The Prime Minister, David Cameron, announced today, 1 October 2013, a £50 million pilot scheme to open up primary healthcare "to fit in with work and family life". There are nine areas of England in which GP practices can bid for funds to enable them to open from 8am to 8pm seven days a week.
The announcement comes on the back of mounting concerns over an impending A&E crisis over the winter. Calls to reduce the burden on emergency care in hospitals have been escalating during 2013 and only last month the Government announced an extra £500 million for those hospitals under most pressure.
Commenting to the BBC, the Prime Minister linked access to GPs to the problems resulting from increased A&E attendances. He wants to see wider means of accessing GPs including more telephone and digital consultations using Skype and e-mails.
The Royal College of GPs (RCGP) has indicated that, while GPs are keen to do more, they are already struggling under a heavy workload. The Chair of the RCGP last week suggested GPs could provide round-the-clock care for elderly and frail patients both in and out of hospital but that this would have to be paid for.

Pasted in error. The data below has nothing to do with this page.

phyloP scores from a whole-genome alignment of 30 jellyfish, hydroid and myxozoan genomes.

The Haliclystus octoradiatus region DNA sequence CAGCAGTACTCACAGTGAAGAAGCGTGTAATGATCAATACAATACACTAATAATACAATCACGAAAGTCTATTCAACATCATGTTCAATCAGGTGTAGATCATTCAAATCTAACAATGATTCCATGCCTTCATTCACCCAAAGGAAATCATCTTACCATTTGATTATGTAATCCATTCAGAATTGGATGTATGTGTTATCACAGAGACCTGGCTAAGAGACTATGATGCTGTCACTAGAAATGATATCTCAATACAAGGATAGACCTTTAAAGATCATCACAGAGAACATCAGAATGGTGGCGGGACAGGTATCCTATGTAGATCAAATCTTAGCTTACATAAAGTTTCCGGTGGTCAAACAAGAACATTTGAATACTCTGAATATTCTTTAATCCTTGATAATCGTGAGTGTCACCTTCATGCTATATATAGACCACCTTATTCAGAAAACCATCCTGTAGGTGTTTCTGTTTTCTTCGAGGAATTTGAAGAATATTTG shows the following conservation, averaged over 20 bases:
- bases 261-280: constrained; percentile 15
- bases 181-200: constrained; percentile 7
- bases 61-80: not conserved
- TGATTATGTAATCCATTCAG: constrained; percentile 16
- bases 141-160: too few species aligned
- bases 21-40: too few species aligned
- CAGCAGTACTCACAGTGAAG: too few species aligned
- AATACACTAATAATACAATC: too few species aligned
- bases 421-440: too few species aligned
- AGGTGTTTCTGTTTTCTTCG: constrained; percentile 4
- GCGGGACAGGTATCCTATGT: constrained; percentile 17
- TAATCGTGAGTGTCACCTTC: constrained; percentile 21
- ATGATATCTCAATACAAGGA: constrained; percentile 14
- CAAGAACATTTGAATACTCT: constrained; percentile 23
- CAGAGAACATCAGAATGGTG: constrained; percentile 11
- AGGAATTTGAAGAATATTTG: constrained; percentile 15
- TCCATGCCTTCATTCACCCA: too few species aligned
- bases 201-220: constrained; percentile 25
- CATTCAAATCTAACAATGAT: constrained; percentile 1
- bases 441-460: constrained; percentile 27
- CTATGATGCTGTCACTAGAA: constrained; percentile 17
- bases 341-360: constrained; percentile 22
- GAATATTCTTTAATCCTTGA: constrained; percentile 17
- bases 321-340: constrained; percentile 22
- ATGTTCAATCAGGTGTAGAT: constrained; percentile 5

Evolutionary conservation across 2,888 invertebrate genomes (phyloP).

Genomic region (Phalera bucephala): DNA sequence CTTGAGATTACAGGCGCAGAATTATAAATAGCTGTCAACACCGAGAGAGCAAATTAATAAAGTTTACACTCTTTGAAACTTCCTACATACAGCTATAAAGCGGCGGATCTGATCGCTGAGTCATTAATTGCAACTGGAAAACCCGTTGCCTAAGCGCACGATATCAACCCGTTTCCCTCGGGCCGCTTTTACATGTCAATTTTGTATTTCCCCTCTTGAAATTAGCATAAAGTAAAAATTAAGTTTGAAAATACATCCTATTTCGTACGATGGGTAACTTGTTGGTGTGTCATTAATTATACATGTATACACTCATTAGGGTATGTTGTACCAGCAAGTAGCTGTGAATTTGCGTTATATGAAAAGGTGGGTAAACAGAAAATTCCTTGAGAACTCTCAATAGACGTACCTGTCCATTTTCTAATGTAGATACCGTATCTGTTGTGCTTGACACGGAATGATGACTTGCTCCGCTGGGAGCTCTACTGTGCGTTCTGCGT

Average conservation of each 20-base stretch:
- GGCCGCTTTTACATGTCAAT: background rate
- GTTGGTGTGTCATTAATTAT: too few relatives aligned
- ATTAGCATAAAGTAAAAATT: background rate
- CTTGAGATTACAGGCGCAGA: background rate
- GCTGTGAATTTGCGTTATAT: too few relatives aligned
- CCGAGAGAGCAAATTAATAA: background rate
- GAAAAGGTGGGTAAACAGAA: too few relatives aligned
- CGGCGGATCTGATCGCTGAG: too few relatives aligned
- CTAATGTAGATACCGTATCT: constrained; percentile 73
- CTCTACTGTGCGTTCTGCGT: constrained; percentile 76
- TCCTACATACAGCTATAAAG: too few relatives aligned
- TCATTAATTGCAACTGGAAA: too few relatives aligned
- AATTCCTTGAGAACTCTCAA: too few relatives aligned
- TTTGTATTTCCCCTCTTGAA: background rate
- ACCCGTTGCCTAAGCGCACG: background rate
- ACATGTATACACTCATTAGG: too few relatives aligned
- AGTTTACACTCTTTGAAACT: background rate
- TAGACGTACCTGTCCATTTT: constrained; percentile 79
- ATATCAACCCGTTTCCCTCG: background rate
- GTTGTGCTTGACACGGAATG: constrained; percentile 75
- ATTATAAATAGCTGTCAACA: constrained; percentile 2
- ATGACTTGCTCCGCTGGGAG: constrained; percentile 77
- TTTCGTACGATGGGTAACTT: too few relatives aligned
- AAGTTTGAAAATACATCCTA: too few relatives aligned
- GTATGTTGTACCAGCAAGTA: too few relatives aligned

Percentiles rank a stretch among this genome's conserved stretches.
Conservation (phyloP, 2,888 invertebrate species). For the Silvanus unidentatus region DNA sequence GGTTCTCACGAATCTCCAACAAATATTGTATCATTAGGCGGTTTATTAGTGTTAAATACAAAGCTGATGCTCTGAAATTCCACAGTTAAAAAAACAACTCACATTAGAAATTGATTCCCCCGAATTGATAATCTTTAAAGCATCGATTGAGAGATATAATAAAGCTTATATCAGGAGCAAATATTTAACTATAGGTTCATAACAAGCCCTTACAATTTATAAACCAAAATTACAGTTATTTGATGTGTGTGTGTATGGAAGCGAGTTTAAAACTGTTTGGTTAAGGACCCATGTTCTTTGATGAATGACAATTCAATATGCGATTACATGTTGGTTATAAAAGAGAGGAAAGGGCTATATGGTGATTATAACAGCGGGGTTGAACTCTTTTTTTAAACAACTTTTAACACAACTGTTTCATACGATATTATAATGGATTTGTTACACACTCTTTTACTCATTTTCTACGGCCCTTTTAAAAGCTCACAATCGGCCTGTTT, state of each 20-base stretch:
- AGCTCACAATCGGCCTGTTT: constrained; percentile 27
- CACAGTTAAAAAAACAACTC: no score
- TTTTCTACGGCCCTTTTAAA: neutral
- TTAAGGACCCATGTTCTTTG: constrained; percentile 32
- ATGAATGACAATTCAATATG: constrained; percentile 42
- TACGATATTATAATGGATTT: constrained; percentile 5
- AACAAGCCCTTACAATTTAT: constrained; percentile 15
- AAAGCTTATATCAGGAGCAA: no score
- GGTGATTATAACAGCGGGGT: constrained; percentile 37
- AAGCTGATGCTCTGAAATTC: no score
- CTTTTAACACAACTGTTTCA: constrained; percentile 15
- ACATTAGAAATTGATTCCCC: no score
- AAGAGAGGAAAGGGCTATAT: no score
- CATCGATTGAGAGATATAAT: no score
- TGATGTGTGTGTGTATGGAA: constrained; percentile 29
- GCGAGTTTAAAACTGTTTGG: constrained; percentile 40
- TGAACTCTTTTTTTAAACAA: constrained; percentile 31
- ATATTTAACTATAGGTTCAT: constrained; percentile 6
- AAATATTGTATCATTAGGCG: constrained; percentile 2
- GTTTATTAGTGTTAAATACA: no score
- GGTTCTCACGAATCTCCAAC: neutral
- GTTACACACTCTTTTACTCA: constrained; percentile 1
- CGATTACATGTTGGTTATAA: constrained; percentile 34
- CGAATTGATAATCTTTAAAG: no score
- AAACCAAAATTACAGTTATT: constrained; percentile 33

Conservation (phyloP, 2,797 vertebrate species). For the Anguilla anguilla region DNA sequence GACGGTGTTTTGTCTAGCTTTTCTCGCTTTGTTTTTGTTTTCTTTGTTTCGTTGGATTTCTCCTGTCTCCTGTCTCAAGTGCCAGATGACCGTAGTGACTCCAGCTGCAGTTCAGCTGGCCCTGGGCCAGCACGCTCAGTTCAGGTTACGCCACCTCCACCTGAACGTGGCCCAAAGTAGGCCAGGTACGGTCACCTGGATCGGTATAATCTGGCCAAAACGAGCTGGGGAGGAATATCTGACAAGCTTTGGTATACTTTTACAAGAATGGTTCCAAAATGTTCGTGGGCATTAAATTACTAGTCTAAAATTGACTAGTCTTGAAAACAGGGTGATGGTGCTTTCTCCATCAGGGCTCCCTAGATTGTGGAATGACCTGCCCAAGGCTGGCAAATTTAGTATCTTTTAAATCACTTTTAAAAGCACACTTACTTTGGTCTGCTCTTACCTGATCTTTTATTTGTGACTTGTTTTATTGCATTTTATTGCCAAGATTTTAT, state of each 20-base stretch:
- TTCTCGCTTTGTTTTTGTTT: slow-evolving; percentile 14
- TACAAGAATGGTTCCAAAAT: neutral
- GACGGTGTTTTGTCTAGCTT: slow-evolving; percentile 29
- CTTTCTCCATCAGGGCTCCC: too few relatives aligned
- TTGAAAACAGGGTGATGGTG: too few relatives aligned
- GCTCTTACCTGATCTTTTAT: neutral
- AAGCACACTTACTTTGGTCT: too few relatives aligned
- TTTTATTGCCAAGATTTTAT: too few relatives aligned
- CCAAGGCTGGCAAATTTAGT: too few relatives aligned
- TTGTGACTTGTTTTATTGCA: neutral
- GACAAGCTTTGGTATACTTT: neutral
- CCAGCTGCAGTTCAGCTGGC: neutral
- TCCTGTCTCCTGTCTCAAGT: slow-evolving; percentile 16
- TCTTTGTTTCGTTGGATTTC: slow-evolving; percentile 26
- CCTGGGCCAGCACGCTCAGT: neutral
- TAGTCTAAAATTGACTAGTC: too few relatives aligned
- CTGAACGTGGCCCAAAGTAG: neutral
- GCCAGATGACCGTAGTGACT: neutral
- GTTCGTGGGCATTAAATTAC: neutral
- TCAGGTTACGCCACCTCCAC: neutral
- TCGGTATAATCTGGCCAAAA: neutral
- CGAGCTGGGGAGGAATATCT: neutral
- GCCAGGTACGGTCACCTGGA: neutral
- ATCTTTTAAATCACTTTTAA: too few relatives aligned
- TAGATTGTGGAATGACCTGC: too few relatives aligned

Andrew Clayton, associate on Penningtons' clinical negligence team, commented: "While the renewed focus to expand the options available to primary care patients is welcome, patient education is also a key element. People need to be properly informed about the roles of each provider so that they know who to approach first and further investment and reallocation of existing resources will be needed to achieve this.
“Extending GP hours had some success following the GP contract introduced in 2004 but in many places, particularly away from large urban areas, patient demand simply did not exist and the extended provision was removed or reduced by funding cuts.
“Today's announcement may shift some burden from A&E departments to GPs but it remains to be seen to what extent this will ease pressure in the system as a whole – and how the funding will be addressed more widely. The first priority must be that patients are treated only by those who are properly trained and competent to deliver the health care they need.
“We remain concerned that the level of demand and the resulting pressure and burden – whether on A&E departments or doctors' practices – increases the risk that diagnoses are missed or incorrect."